The Stone Home: A Novel

  • By Crystal Hana Kim
  • William Morrow
  • 352 pp.
  • Reviewed by Terri Lewis
  • May 15, 2024

A raw, disturbing tale of forced labor in 1980s South Korea.

The Stone Home: A Novel

Crystal Hana Kim’s The Stone Home begins in 1980 with a homeless mother and her daughter begging on the street in Gunsan, South Korea. When police come, the daughter, Eunju, tries to slash their faces with a rock, but the two are cuffed and hauled away.

Flash-forward to 2011: Eunju opens her door to an American woman who speaks fluent Korean and wields a black knife Eunju hasn’t seen in decades. She’s been sent by her dying father to discover the truth about his life. After some confusion and denial, Eunju realizes who the woman is and reluctantly lets her in, although she imagines “the blade slicing the skein that holds our world together, the green gush of the past pouring through.”

The novel limns a mostly unknown episode in Korean history during which women and children — vagrant or not — were forcibly taken from the streets and placed in what amounted to internment camps. These camps find an echo in recent reports of Indigenous Canadian children forced into residential schools, where they were abused. To read those stories is to feel disgust or anger, but at a distance. Kim’s novel, however, refuses to provide such distance. Instead, the reader is immersed in the daily torture and degradation inflicted for reasons unknown.

The mother and Eunju arrive at the camp/home at the same time as two brothers. The pairs mirror one another — each contains a fighter: Eunju, battling against her mother’s reluctance to escape, and Sangchul, the protector of his elder sibling. Alternating chapters focus on each pair and track the monstrous system that frays and ultimately severs family ties.

In the beginning, the boys, kept separate from the girls, are made to create and package items like fishhooks and belts. They have strict production quotas; if the boys miss them, they are violently disciplined. The older boys who oversee the work are called Keepers and have suitable nicknames — Cow, Crow, and the inevitable Rat. They carry white bats for beating their charges either to keep them in line or just because.

The girls and women have it somewhat easier, cooking and cleaning under the eye of Halmoni, a woman with a goiter. The home is run by two shadowy, powerful men — Teacher and Warden — who don’t blink when applying the switch or other punishments.

The boys quickly form a group, vowing to protect each other. Some of them hope to rise up through the ranks, as it were, and become Keepers, a role that degrades but also shields. But no matter their rank, pain always comes. The girls are more wary, slow to protect their own, although Eunju makes a friend, her first, in Mina.

One day, Eunju and Mina are put into Sangchul’s workshop. Although the abuse doesn’t ease, the girls are refreshing distractions, and some calm moments ensue (both for them and for readers). Eunju proves to be the quickest worker, easily surpassing quota and earning a reward: a short walk around the grounds, during which she plots her escape.

Jealousies emerge; a fishhook pierces a hand; Eunju refuses to give up some of her product (and the reward) to help Mina, who has fallen behind; and Mina is savagely beaten. When Sangchul’s brother declines to batter another boy, he expects Sangchul’s defense. Instead, Sangchul hangs back. The brother himself is beaten and taken away to Chapel, a secret place from which boys return with fractured bodies and broken minds. In the midst of this chaos, an inspector visits, with tragic results. Soon, Sangchul begins to disintegrate.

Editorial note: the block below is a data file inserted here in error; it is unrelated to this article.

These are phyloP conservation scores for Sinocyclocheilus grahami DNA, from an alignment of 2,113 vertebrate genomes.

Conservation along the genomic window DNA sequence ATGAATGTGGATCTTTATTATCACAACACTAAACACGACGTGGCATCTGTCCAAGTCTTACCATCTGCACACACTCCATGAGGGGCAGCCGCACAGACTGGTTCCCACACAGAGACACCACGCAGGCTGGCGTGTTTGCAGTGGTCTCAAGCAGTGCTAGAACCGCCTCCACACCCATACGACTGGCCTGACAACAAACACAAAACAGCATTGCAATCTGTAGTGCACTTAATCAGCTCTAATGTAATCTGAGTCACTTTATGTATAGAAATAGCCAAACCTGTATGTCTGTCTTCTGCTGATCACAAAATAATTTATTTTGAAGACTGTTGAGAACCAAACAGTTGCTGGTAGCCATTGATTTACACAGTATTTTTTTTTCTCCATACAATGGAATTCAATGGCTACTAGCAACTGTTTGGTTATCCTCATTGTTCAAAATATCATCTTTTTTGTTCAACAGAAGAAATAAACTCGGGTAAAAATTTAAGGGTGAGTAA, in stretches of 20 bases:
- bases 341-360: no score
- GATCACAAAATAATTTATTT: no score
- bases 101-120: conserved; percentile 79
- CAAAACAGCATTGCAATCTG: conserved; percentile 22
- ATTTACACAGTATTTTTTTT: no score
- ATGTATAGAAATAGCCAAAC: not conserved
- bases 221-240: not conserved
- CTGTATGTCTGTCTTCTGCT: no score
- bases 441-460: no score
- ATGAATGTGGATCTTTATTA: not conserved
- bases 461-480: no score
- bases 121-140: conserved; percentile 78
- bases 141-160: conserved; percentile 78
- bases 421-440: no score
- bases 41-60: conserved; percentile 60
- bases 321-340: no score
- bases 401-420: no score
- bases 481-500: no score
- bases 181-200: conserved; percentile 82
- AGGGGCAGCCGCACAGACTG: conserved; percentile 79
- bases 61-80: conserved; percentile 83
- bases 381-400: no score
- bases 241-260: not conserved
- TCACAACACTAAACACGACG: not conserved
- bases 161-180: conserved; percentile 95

Via intermittent chapters set in 2011, the reader comes to understand who the knife-wielding woman at Eunju’s door is, but not who her father is or how he relates to Eunju. Author Kim’s superb writing is subtle, elliptical, and demanding of close attention. Sometimes, it offers a glimmer of beauty:

“Time passed in layers, until the moon slid past the porthole window, and I looked down. My yellow shirt was damp with sweat. Tears. The cotton clung to my ribs, revealing a river of bones.”

At other times, the prose terrorizes, refusing to let up on such in-your-face cruelty as here, when a child is made to lick Warden’s shoe:

“I opened my mouth. Animal meeting animal. Silt and salt collecting on my tongue. The laces waxy. My stomach roiled, and I swallowed a well of vomit.”

As the story progresses, the reader is immersed in thrashings, starvation, destroyed eyes, and psychological torment. The young inmates gradually unravel, first abandoning their natural family, and then their found family forged in captivity. The relationship between Eunju and Sangchul, too, sharpens and festers before reaching an explosive, ferocious conclusion.

The Stone Home aims to break down the self-protective distance that forms when one learns about a tragedy, to move the reader beyond thinking and into feeling. In that, it succeeds. But approach this novel with caution: You’ll be right there, suffering alongside the characters on every page.

Terri Lewis is a writer living in Denver, Colorado, with her husband and two entertaining dogs. Her debut novel, Behold the Bird in Flight, about the abduction and coming to power of Isabelle, King John’s second wife, will be published next year.

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